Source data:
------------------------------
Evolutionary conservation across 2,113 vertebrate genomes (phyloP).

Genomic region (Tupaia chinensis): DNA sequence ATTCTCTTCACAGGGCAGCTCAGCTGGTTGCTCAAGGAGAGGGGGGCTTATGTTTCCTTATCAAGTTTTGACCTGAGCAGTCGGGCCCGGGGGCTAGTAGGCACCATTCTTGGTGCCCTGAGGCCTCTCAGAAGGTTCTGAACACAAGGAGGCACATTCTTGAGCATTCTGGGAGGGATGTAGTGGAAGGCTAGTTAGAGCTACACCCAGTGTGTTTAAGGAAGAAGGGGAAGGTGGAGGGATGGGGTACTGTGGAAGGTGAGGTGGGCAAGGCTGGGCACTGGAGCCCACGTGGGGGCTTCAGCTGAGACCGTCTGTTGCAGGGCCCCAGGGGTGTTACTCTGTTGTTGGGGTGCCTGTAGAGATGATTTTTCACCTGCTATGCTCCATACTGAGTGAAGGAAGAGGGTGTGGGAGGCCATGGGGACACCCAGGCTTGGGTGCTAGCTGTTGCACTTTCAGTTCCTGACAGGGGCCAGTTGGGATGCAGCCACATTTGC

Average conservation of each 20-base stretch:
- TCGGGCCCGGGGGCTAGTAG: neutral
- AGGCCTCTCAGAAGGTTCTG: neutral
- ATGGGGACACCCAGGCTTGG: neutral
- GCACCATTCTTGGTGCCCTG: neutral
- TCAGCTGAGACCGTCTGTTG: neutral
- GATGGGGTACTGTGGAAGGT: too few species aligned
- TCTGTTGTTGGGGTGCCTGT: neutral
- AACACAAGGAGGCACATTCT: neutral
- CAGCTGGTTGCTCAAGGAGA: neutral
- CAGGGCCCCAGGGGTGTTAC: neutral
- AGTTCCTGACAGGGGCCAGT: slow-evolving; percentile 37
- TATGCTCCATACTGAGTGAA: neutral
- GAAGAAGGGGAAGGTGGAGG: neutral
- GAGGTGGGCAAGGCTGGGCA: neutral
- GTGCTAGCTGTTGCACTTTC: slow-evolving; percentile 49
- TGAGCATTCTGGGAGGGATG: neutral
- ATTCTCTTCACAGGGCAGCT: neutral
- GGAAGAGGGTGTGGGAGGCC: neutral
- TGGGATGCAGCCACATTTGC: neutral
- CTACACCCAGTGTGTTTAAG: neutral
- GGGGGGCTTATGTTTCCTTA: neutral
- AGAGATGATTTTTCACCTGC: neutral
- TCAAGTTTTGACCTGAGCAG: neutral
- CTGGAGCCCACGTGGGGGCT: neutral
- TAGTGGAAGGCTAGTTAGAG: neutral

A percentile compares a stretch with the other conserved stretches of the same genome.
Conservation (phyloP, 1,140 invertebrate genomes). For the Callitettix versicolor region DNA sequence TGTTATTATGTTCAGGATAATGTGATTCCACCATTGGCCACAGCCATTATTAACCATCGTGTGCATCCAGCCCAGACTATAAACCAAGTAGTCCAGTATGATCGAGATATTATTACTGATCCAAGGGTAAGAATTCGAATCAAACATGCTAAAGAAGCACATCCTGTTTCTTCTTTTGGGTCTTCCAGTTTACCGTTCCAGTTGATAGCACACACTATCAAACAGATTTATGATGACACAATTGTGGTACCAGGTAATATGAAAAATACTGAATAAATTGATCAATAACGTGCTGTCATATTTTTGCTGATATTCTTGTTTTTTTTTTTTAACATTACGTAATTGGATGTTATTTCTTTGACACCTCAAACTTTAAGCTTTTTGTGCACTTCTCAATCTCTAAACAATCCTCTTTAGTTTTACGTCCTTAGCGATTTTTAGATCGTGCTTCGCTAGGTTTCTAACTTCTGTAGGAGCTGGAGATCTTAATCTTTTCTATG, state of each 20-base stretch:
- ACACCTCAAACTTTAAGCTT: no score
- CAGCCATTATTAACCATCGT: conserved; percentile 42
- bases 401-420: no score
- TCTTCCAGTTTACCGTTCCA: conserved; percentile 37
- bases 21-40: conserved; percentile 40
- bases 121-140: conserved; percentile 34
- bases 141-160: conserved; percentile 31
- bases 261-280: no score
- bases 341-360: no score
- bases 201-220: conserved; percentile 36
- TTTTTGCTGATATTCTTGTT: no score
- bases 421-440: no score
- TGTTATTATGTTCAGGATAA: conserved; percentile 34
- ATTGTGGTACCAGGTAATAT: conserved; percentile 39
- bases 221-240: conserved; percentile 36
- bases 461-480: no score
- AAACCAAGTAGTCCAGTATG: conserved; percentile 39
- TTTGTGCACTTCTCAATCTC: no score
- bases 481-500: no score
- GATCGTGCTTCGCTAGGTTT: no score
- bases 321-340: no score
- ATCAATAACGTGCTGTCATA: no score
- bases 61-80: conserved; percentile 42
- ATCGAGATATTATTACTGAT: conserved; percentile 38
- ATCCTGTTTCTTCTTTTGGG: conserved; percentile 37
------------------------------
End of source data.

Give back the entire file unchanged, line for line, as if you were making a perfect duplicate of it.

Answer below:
Evolutionary conservation across 2,113 vertebrate genomes (phyloP).

Genomic region (Tupaia chinensis): DNA sequence ATTCTCTTCACAGGGCAGCTCAGCTGGTTGCTCAAGGAGAGGGGGGCTTATGTTTCCTTATCAAGTTTTGACCTGAGCAGTCGGGCCCGGGGGCTAGTAGGCACCATTCTTGGTGCCCTGAGGCCTCTCAGAAGGTTCTGAACACAAGGAGGCACATTCTTGAGCATTCTGGGAGGGATGTAGTGGAAGGCTAGTTAGAGCTACACCCAGTGTGTTTAAGGAAGAAGGGGAAGGTGGAGGGATGGGGTACTGTGGAAGGTGAGGTGGGCAAGGCTGGGCACTGGAGCCCACGTGGGGGCTTCAGCTGAGACCGTCTGTTGCAGGGCCCCAGGGGTGTTACTCTGTTGTTGGGGTGCCTGTAGAGATGATTTTTCACCTGCTATGCTCCATACTGAGTGAAGGAAGAGGGTGTGGGAGGCCATGGGGACACCCAGGCTTGGGTGCTAGCTGTTGCACTTTCAGTTCCTGACAGGGGCCAGTTGGGATGCAGCCACATTTGC

Average conservation of each 20-base stretch:
- TCGGGCCCGGGGGCTAGTAG: neutral
- AGGCCTCTCAGAAGGTTCTG: neutral
- ATGGGGACACCCAGGCTTGG: neutral
- GCACCATTCTTGGTGCCCTG: neutral
- TCAGCTGAGACCGTCTGTTG: neutral
- GATGGGGTACTGTGGAAGGT: too few species aligned
- TCTGTTGTTGGGGTGCCTGT: neutral
- AACACAAGGAGGCACATTCT: neutral
- CAGCTGGTTGCTCAAGGAGA: neutral
- CAGGGCCCCAGGGGTGTTAC: neutral
- AGTTCCTGACAGGGGCCAGT: slow-evolving; percentile 37
- TATGCTCCATACTGAGTGAA: neutral
- GAAGAAGGGGAAGGTGGAGG: neutral
- GAGGTGGGCAAGGCTGGGCA: neutral
- GTGCTAGCTGTTGCACTTTC: slow-evolving; percentile 49
- TGAGCATTCTGGGAGGGATG: neutral
- ATTCTCTTCACAGGGCAGCT: neutral
- GGAAGAGGGTGTGGGAGGCC: neutral
- TGGGATGCAGCCACATTTGC: neutral
- CTACACCCAGTGTGTTTAAG: neutral
- GGGGGGCTTATGTTTCCTTA: neutral
- AGAGATGATTTTTCACCTGC: neutral
- TCAAGTTTTGACCTGAGCAG: neutral
- CTGGAGCCCACGTGGGGGCT: neutral
- TAGTGGAAGGCTAGTTAGAG: neutral

A percentile compares a stretch with the other conserved stretches of the same genome.
Conservation (phyloP, 1,140 invertebrate genomes). For the Callitettix versicolor region DNA sequence TGTTATTATGTTCAGGATAATGTGATTCCACCATTGGCCACAGCCATTATTAACCATCGTGTGCATCCAGCCCAGACTATAAACCAAGTAGTCCAGTATGATCGAGATATTATTACTGATCCAAGGGTAAGAATTCGAATCAAACATGCTAAAGAAGCACATCCTGTTTCTTCTTTTGGGTCTTCCAGTTTACCGTTCCAGTTGATAGCACACACTATCAAACAGATTTATGATGACACAATTGTGGTACCAGGTAATATGAAAAATACTGAATAAATTGATCAATAACGTGCTGTCATATTTTTGCTGATATTCTTGTTTTTTTTTTTTAACATTACGTAATTGGATGTTATTTCTTTGACACCTCAAACTTTAAGCTTTTTGTGCACTTCTCAATCTCTAAACAATCCTCTTTAGTTTTACGTCCTTAGCGATTTTTAGATCGTGCTTCGCTAGGTTTCTAACTTCTGTAGGAGCTGGAGATCTTAATCTTTTCTATG, state of each 20-base stretch:
- ACACCTCAAACTTTAAGCTT: no score
- CAGCCATTATTAACCATCGT: conserved; percentile 42
- bases 401-420: no score
- TCTTCCAGTTTACCGTTCCA: conserved; percentile 37
- bases 21-40: conserved; percentile 40
- bases 121-140: conserved; percentile 34
- bases 141-160: conserved; percentile 31
- bases 261-280: no score
- bases 341-360: no score
- bases 201-220: conserved; percentile 36
- TTTTTGCTGATATTCTTGTT: no score
- bases 421-440: no score
- TGTTATTATGTTCAGGATAA: conserved; percentile 34
- ATTGTGGTACCAGGTAATAT: conserved; percentile 39
- bases 221-240: conserved; percentile 36
- bases 461-480: no score
- AAACCAAGTAGTCCAGTATG: conserved; percentile 39
- TTTGTGCACTTCTCAATCTC: no score
- bases 481-500: no score
- GATCGTGCTTCGCTAGGTTT: no score
- bases 321-340: no score
- ATCAATAACGTGCTGTCATA: no score
- bases 61-80: conserved; percentile 42
- ATCGAGATATTATTACTGAT: conserved; percentile 38
- ATCCTGTTTCTTCTTTTGGG: conserved; percentile 37